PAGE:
I HOPE you don't need the flame proof underwear for anyone who's actually a member here.



A lot of the younger fiddlers these days got their start with the Suzuki method.



Edited by - fiddlepogo on 01/02/2015 19:57:20

amwildman - Posted - 01/02/2015:  20:06:49


I don't know the Suzuki books, but my teacher uses them extensively with most of her other students.  I inquired about learning via this method, so she told me a few things that may help. Each book has a certain goal, and each piece and exercise within is chosen/designed to be part of that goal.  For example, book 2 is all about phrasing - bow direction, some dynamics, etc.  I'd strongly recommend that you ascertain the goal of each piece/exercise within before tackling it.  You should then play each piece well enough to have understood the goal before moving on.  Some things are worth coming back to , like Tonalization. 



She also mentioned that one should only start the method if they put the appropriate practice time and dedication into them.  As in 1-2 hours practice per day.  She felt that the books were organized such that not putting in the proper work would leave huge holes in your classical playing ability.  Now, I'm not sure how that applies to fiddle music, but it is something to consider when tackling the material.  :)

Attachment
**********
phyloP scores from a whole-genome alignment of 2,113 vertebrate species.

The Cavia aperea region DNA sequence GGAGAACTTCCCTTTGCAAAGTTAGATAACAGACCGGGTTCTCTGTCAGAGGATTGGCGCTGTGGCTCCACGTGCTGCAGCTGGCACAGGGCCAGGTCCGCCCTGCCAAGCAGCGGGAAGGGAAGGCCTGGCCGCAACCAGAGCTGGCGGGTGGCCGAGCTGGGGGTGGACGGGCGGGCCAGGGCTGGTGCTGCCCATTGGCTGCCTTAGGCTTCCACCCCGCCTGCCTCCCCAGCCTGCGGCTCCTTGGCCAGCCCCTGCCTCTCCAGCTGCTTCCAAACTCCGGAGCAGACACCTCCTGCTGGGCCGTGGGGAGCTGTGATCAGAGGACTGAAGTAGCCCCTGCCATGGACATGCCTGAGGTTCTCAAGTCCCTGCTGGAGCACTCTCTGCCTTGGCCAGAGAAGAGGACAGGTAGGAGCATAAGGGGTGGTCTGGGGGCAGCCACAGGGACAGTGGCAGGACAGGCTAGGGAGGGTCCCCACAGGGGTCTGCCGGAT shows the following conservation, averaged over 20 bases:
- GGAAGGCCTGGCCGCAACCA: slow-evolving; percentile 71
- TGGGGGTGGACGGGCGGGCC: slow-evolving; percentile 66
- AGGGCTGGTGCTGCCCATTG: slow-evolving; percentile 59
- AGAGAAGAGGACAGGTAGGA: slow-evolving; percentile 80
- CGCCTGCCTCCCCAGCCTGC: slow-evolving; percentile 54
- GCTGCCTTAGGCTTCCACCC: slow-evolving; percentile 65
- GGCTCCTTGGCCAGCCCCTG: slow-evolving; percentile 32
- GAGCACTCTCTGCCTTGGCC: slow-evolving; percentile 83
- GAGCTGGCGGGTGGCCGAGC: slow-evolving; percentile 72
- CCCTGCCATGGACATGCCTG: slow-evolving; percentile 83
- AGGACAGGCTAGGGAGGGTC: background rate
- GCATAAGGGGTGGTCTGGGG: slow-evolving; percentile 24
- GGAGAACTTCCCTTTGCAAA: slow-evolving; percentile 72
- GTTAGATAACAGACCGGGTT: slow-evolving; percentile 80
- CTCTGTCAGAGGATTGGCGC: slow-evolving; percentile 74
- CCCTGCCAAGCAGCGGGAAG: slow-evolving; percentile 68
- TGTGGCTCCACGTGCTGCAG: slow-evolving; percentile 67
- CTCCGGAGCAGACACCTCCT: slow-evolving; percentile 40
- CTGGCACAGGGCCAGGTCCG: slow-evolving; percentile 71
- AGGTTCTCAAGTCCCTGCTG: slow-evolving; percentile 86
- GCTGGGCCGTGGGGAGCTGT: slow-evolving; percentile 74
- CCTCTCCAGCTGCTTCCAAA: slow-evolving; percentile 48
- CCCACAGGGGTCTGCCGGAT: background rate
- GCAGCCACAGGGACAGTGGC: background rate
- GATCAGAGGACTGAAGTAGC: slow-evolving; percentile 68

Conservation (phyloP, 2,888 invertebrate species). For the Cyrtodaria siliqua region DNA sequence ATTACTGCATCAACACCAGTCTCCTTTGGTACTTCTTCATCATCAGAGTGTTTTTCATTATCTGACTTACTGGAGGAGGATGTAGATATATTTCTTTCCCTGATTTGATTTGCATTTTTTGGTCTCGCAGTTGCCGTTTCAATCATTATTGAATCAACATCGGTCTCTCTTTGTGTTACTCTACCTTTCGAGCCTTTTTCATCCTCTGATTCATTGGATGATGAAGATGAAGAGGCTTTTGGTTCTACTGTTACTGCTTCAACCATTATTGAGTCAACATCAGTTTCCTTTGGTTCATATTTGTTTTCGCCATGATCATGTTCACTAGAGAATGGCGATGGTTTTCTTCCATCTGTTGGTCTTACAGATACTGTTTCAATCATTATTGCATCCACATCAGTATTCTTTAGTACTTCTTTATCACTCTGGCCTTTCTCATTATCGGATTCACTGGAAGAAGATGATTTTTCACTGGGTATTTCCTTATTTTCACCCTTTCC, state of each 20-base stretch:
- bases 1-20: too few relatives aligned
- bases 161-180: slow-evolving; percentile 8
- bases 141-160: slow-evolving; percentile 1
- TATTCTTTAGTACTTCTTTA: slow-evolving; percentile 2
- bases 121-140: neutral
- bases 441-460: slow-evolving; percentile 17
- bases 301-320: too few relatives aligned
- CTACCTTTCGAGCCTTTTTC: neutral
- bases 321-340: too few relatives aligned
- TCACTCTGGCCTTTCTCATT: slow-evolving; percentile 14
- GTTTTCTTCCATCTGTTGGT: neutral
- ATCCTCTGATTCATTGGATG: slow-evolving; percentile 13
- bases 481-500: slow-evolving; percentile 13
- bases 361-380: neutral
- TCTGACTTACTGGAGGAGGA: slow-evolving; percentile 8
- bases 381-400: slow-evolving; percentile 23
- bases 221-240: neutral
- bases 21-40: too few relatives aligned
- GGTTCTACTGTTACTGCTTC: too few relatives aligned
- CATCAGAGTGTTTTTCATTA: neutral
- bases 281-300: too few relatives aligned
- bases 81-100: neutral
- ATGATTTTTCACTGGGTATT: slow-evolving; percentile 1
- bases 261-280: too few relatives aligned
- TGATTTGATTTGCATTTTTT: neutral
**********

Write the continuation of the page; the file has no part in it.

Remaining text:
haggis - Posted - 01/03/2015:  09:43:56


Thanks folks!

Dick Hauser - Posted - 01/03/2015:  12:41:46


Fiddlepogo - I have always admired Mark O'Connors musicianship, but when he came out with a formal program I had my doubts. I watched a PBS show featuring grade school violin students performing. Mark O'Connor and well known violinists played along with the students. Mark played one fiddle tune, but did not put his fiddle to his shoulder for any other tunes that were played. He would not have been the first great fiddler who didn't use notation. I don't think this skill is a must for someone teaching a workshop either. But when developing a long written course, his not having this ability would have extended the time it took to create the course, and increase the production cost quite a bit.

Have you ever read Steve Kaufmans "Parking Lot Picking" guitar series ? I keep begging for someone to publish a series just like this for the fiddle. If anybody ever does accomplish this, it will be THE fiddling book. Like getting 60 super lessons for about $60 or $70. Some guitar players complained about price, but I don't consider $1 a lesson expensive. There are 3 versions (basic,intermediate,advanced) of 20 tunes, and 6 CDs with each book. The best stringed instrument repertoire instructional I have ever used or even seen.